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Being ‘Pleasantly Persistent’!

image “I sent in a resume…” or “I had an interview… over a week ago and haven’t heard anything.  Should I call to follow-up?” or “How much is too much when calling or emailing to follow-up?”

I get asked this question in one form or another regularly, and my standard answer is: “It pays to be ‘Pleasantly Persistent’!”

What’s that? It’s connecting multiple times in a way that draws them to you rather than giving them the urge to get a restraining order against a perceived ‘Stalker’!  It’s staying in touch and building rapport, as opposed to creating an image of needy desperation.

In most telemarketing sales, it usually takes multiple calls to make a sale.  Generally:
5% of sales are made in a 1st call
15% of sales are made in a 2nd call
80% of sales are made in a 3rd, 4th, or 5th call!

The old adage: “If at first you don’t succeed, try and try again!” definitely applies in your job search as well.

How do you make multiple calls that build rather than damage a relationship? Think about how you might prefer to hear from someone. Here are some suggested tips:

  • Be upbeat, friendly, light hearted, and cheerful.

  • Be professional.

  • Be respectful… ask: “Do you have just a minute, or did I catch you at a bad time?”

  • Be BRIEF! Don’t ramble on, get to the point.

  • Be Prepared! Have a script so you don’t run off course.

  • Leave a well prepared voicemail if you don’t catch them.

  • Don’t leave multiple voicemail’s between conversations.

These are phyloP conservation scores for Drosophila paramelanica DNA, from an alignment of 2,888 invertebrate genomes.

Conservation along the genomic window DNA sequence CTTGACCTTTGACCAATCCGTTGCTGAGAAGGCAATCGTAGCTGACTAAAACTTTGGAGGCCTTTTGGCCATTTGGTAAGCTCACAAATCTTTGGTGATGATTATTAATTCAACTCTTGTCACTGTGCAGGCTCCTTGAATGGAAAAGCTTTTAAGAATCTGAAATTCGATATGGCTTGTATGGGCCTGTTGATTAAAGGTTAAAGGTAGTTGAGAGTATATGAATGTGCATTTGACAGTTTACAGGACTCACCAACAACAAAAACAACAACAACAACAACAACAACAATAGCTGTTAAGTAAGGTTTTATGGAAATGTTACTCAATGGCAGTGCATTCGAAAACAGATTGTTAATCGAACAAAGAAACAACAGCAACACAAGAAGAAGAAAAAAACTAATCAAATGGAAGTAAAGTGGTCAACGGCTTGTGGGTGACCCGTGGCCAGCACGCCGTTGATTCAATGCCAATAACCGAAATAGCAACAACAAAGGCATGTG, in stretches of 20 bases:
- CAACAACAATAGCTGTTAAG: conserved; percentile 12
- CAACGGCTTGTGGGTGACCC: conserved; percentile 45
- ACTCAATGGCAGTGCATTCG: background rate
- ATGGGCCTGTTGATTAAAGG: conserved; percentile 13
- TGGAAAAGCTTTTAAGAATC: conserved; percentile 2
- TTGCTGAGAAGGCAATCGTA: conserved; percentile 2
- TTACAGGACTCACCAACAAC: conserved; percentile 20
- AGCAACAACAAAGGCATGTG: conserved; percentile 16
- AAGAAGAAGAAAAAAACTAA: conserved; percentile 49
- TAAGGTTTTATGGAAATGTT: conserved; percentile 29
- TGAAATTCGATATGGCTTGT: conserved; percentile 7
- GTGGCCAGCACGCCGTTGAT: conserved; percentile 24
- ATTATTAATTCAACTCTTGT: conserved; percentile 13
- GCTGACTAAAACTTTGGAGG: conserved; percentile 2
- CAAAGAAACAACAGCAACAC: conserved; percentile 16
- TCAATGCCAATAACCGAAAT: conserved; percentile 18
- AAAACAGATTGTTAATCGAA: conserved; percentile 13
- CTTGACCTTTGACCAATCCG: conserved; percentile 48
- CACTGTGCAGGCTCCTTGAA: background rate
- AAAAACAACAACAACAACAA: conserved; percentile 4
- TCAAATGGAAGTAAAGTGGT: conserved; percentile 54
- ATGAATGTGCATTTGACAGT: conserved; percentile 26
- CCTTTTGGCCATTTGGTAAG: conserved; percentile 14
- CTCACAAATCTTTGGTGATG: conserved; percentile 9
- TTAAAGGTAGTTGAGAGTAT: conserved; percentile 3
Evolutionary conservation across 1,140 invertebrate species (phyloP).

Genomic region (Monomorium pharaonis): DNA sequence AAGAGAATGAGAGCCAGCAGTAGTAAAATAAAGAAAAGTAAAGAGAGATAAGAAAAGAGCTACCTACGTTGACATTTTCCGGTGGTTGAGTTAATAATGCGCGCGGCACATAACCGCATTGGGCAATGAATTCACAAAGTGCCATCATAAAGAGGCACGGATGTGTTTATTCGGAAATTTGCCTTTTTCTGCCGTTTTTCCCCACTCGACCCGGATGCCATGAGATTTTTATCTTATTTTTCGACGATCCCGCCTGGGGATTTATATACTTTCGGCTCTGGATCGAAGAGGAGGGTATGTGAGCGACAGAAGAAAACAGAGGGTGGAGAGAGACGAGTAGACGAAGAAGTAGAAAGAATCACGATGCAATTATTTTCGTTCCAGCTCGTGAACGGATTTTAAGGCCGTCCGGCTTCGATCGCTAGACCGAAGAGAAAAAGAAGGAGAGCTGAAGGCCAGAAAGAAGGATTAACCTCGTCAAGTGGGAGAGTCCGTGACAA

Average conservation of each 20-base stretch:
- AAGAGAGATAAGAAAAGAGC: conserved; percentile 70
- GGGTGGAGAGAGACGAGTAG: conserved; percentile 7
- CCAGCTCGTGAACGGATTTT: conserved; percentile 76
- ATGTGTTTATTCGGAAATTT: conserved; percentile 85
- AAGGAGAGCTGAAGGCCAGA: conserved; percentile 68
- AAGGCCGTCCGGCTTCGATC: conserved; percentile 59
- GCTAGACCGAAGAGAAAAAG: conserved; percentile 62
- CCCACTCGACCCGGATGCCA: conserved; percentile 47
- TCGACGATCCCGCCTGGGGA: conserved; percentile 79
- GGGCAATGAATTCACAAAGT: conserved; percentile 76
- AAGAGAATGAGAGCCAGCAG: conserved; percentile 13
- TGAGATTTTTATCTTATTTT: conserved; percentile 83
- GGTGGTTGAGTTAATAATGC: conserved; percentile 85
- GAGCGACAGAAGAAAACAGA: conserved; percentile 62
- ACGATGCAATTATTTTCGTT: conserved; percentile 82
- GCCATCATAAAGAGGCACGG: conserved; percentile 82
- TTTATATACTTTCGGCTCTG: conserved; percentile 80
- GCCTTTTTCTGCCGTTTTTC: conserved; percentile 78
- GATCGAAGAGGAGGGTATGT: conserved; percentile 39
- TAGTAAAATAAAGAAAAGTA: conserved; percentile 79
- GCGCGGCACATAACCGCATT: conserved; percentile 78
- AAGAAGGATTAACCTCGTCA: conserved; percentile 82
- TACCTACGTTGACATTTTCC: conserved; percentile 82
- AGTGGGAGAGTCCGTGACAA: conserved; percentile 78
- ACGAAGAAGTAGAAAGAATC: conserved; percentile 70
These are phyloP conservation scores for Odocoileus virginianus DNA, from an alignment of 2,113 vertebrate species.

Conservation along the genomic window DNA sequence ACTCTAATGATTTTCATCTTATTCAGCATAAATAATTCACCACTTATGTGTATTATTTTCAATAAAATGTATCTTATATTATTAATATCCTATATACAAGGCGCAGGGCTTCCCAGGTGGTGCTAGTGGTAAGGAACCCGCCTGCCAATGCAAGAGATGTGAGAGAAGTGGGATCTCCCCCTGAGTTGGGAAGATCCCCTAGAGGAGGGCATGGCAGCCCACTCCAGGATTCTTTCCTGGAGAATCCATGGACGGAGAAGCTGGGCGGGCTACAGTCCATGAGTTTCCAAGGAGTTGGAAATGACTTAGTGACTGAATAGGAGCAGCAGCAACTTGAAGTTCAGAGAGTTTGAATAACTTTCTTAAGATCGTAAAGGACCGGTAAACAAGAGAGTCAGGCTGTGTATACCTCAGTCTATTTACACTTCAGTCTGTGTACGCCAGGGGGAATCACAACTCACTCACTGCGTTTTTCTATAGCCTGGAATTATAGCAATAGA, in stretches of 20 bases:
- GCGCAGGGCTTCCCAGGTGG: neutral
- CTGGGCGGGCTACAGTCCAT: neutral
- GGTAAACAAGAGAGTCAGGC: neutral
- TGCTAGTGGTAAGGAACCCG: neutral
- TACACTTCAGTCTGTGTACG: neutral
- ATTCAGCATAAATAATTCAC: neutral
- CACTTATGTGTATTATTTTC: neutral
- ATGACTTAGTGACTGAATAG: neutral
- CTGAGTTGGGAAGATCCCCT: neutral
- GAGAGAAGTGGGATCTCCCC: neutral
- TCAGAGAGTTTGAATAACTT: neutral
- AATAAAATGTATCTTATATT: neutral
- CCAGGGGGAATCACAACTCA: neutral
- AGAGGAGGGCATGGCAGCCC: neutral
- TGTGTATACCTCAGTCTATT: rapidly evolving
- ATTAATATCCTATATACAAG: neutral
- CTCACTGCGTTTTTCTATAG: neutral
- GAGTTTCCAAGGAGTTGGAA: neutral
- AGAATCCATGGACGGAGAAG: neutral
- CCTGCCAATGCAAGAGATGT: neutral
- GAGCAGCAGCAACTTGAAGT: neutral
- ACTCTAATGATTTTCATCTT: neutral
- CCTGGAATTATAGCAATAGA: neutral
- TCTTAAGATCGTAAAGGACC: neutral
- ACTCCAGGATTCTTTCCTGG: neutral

• Alternate voicemails and emails between times you actually speak with them.

  • Try calling at different times of the day to catch them at their phone.

  • Ask them when they would recommend you follow-up.

  • Let them know you will follow-up again:
    ”I’ll check back next week to see where the process is at that point and whether I can provide any additional information that might be helpful for you then”

  • Make sure you do follow up when you said you would!

  • In each call, give them one more BRIEF reason that you are a strong fit for the position based on THEIR criteria that they’ve mentioned in the job description or interview.

If done cheerfully and professionally, these calls show your interest in the position, your follow through, and your initiative. However, set realistic expectations. In the market right now, it’s not unusual for companies to take much longer to complete their selection process for deciding who to interview and for the interview process itself.  In most cases they have to evaluate far more candidates than they did a year ago.  So if you’re sending a resume on Monday and they haven’t contacted you by Wednesday, it’s not personal.  They most likely simply have not had enough time to look at all the submittals yet.  Call them toward the end of the week, and every 4 to 7 days afterward, but ask them for a timeframe that would be best.  If they say 3-weeks, call again in two!

Now, more than ever, if you’re only doing what everyone else does (i.e. wait for their call), you will have a very LONG job search. 

In order to get noticed, you must be willing to leave your comfort zone and show more initiative… be ‘Pleasantly Persistent’!


Footnote:

Thank you for visiting The Wise Job Search. I truly appreciate your interest. If you like the material here and would like to help keep it viable, please peruse and visit book recommendations, and other resources posted throughout the site. Best wishes on your continued search, and feedback is always welcome!

3 comments:

Mary Pat Whaley said...

Great post! I found this very helpful and encouraging.

Robin Ogden said...

Nice post - I think it is important for job seekers to have a plan for follow up before they even need it. It doesn't stop after the resume is sent or the interview is completed. The follow up process/plan is equally as important. No follow up is like planting a seed and then expecting it to water itself.

Thanks for your post.

Robin Ogden
http://www.firedupcareers.com

edmusesupon said...

Harry, I'm glad you addressed the follow-up question, it's so important to know how to do this properly. I love what you call it: that's great!

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